The features of the present invention, which are believed to be novel, are set forth with particularity in the appended claims. The invention, together with the further objects and advantages thereof, may best be understood by reference to the following description taken in connection with the accompanying drawings, in the several figures of which like reference numerals identify like elements and in which:
FIG. 1 is a perspective view of an optical scrambler constructed in accordance with the invention in a holder for installation in optical measuring apparatus.
FIG. 2 is a perspective view of the optical scrambler removed from its holder.
FIG. 3 is a front elevational view of the optical scrambler.
FIG. 4 is a cross-sectional view of the optical scrambler taken along line 4--4 of FIG. 3.
FIG. 5 is a diagrammatic view of a single-wedge prism and impinging light ray useful in explaining the operation of the invention.
FIG. 6 is an illustration useful in explaining the progressive states of polarization of a light beam as it progresses through the optical scrambler of the invention.
FIG. 7 is a diagrammatic perspective view of the optical scrambler of the invention showing impinging light rays useful in explaining the operation of the invention.
FIG. 8 is a diagrammatic view useful in explaining the effects of a vertically polarized excitation beam of light upon a sample and the resulting emission therefrom.
FIG. 9 is a diagrammatic view related to FIG. 8 but with polarization of the resulting emission from the sample occurring at an angle to the vertical.
FIG. 10 is a diagrammatic view related to FIGS. 8 and 9 but with an unpolarized excitation beam, as occurs when using the optical scrambler, and the resulting emission from the sample.
FIG. 11 is a diagrammatic view of a spectrofluorometer illustrating the problem in determining corrected spectra of fluorescent materials whose emission is polarized.
FIG. 12 is a diagrammatic view of a spectrofluorometer illustrating a solution to the problem of FIG. 8 in the case where the excitation beam is vertically polarized.
Referring to FIGS. 1-4, there is shown an optical scrambler 10 constructed in accordance with the invention. To facilitate mounting within a spectrophotometer or spectrofluorometer or other utilization apparatus, the scrambler is contained within a generally rectangular housing 11 having an aperture 12 on either side thereof through which an impinging light beam can pass. The housing may include a pair of alignment pins 13 adapted to fit within corresponding recesses (not shown) in the utilization apparatus to secure the optical scrambler in position.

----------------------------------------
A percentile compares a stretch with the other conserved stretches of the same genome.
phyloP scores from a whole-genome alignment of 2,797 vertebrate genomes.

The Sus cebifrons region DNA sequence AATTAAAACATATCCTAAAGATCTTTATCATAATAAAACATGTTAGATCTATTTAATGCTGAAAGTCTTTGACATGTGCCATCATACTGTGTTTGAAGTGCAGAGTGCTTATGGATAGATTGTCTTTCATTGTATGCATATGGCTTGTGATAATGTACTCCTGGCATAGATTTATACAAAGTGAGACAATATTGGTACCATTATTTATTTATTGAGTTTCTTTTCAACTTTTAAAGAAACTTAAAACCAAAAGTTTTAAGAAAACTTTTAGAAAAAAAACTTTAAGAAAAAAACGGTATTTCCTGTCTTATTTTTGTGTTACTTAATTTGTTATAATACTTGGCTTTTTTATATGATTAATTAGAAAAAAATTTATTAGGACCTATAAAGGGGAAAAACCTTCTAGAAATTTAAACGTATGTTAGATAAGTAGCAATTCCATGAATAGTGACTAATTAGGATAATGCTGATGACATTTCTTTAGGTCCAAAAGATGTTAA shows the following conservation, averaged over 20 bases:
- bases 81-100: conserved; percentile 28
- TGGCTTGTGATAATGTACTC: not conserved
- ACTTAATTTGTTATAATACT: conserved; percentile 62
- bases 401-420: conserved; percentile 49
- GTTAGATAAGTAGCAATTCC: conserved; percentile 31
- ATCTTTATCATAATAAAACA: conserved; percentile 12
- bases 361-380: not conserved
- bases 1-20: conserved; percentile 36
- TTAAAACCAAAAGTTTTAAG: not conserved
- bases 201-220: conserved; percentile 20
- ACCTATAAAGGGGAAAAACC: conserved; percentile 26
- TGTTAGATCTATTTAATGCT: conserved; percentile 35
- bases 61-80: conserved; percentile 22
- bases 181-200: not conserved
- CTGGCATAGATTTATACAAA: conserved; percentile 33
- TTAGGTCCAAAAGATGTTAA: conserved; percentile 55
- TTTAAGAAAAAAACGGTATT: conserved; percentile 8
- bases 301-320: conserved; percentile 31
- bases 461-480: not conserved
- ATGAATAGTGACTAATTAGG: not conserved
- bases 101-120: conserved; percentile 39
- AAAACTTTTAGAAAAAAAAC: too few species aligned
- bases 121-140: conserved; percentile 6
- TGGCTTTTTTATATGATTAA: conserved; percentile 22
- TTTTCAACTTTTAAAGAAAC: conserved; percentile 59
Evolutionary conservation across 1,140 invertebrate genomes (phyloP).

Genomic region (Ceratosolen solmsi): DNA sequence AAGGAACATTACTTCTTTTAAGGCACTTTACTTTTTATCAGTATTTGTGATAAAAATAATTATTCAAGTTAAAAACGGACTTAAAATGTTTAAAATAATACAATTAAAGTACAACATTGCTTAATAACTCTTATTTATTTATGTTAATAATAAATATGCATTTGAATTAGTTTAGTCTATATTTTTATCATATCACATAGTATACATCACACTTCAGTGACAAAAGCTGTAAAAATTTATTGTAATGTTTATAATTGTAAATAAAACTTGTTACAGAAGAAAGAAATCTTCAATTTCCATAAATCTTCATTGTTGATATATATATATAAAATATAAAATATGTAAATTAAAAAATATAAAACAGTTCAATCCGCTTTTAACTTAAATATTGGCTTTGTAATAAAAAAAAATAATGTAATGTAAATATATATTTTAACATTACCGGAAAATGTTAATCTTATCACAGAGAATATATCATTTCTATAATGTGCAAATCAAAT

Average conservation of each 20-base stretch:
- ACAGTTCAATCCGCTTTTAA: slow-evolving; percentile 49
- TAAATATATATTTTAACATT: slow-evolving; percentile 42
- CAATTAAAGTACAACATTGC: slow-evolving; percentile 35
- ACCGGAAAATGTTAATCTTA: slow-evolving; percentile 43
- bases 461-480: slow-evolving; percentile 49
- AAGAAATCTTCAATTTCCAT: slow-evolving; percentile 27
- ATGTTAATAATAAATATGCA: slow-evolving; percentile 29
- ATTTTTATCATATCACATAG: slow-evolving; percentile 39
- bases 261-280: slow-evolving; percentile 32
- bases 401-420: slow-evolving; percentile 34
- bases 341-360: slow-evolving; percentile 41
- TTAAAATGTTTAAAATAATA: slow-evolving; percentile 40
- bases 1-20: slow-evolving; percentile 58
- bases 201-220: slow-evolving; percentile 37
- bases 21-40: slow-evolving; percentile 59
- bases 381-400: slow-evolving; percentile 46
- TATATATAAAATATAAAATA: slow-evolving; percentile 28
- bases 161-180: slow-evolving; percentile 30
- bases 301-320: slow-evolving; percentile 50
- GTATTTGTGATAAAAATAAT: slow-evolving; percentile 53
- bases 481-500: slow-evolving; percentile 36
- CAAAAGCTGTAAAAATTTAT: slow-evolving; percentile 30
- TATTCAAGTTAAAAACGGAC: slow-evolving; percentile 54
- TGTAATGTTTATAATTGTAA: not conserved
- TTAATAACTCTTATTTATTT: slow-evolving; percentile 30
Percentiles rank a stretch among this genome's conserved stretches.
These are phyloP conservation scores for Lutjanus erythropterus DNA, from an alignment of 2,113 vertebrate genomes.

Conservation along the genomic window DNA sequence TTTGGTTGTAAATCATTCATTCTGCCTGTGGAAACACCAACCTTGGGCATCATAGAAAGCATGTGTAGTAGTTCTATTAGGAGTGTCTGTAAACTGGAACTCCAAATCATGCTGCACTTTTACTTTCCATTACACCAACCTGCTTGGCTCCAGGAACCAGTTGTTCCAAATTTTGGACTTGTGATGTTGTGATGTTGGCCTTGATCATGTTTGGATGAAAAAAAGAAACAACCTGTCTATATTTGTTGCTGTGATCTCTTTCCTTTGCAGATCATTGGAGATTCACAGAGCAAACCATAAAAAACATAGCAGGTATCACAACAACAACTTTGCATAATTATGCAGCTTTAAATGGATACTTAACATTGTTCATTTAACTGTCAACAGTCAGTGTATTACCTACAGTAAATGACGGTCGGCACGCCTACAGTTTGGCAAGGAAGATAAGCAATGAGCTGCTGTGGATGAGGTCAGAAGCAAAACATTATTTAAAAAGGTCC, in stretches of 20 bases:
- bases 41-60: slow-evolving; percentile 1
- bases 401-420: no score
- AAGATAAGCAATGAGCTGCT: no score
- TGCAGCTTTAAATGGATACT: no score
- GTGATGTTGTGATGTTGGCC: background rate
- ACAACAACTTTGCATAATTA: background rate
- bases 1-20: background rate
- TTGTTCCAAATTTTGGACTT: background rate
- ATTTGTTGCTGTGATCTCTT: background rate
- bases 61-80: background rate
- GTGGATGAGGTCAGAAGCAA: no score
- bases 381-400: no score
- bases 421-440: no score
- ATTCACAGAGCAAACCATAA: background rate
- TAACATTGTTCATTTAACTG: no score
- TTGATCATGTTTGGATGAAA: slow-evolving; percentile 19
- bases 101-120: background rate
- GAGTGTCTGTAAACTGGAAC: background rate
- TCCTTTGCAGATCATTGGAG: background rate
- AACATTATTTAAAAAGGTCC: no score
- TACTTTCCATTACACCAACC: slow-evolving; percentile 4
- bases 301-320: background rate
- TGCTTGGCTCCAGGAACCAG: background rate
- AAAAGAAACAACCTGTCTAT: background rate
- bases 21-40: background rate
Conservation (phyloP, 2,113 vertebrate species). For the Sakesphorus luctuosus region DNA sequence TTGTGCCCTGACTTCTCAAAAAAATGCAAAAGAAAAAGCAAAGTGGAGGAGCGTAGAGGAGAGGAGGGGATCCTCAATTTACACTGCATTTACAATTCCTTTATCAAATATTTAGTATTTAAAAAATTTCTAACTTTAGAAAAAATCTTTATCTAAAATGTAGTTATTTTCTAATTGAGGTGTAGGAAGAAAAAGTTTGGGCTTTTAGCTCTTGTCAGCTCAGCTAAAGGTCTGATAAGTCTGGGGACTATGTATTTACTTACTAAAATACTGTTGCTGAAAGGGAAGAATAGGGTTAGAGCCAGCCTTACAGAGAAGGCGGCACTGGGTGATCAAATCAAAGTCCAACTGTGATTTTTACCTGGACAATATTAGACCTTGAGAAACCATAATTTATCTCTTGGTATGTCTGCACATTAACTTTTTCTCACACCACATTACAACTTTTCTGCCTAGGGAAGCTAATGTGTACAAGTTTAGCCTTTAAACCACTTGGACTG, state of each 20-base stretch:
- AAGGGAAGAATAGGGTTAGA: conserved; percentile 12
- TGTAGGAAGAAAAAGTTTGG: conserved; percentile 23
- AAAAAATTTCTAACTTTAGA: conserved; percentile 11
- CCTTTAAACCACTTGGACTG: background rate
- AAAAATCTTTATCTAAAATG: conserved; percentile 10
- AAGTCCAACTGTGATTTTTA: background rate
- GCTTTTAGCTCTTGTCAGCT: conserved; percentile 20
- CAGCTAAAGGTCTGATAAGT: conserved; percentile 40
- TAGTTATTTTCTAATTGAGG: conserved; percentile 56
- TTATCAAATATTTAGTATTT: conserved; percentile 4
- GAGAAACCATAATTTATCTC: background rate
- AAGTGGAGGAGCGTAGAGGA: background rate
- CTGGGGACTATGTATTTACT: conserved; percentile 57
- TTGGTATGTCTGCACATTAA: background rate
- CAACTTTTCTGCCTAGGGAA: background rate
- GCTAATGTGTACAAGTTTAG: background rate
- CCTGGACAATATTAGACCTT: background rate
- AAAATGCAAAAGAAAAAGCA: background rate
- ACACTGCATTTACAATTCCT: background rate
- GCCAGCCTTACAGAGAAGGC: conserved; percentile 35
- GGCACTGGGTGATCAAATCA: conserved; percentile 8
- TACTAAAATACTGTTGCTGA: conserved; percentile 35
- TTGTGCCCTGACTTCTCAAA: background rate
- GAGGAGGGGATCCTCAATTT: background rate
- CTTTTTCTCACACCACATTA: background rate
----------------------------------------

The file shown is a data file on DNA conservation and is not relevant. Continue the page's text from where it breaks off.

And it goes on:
As best seen in FIGS. 2-4, the optical scrambler consists of two doubly refracting or birefringent wedge-shaped prisms 14 and 15 juxtaposed thick side to thin side with their respective inclined edges facing each other. Both prisms are preferably formed of an anisotropic quartz material in an octagonal shape to facilitate accurate alignment within housing 11. An optically "wrung" interface is obtained between the inclined surfaces of prisms 14 and 15 by lapping the surfaces flat and then bonding the surfaces together. The acute angles θ1 and θ2 (FIG. 4) of the two birefringent wedges 14 and 15 are equal so that the two major parallel surfaces 16 and 17 of the optical scrambler are parallel and perpendicular to an incident beam of light. As seen in FIG. 7, the optic axis of wedges 14 and 15 are orthogonal, or perpendicular, the optic axis of wedge 14 being vertical, and the optic axis of wedge 15 being horizontal.
The operation of optical scramber 10 can best be understood by first referring to FIG. 5, wherein the effect of a single birefringent quartz crystal wedge on an incident polarized light ray 18 is illustrated. Linearally polarized light having an electric or e vector at 45 degrees to the optic axis of the quartz crystal is separated into two orthogonal components; one parallel to the optic axis--the extra-ordinary or "e" component, and one perpendicular--the ordinary or "o" component. Because of the birefringent characteristic of the crystal, these components travel with different velocities through the crystal and emerge from the crystal with a difference in phase that depends upon the thickness of the quartz and can be expressed as ##EQU1## where λ is the wave length of the incident light, T is the thickness of the quartz wedge, which is variable and depends on the height of the ray above the apex, and ηo and ηe are the reduction in speed of the o and e components in the quartz crystal compared to the speed of light in air. At the apex, the thickness T is 0 so that the emergent o and e components are in phase and the resultant polarization of the emergent ray 19 is linear and in the same direction as the incident ray.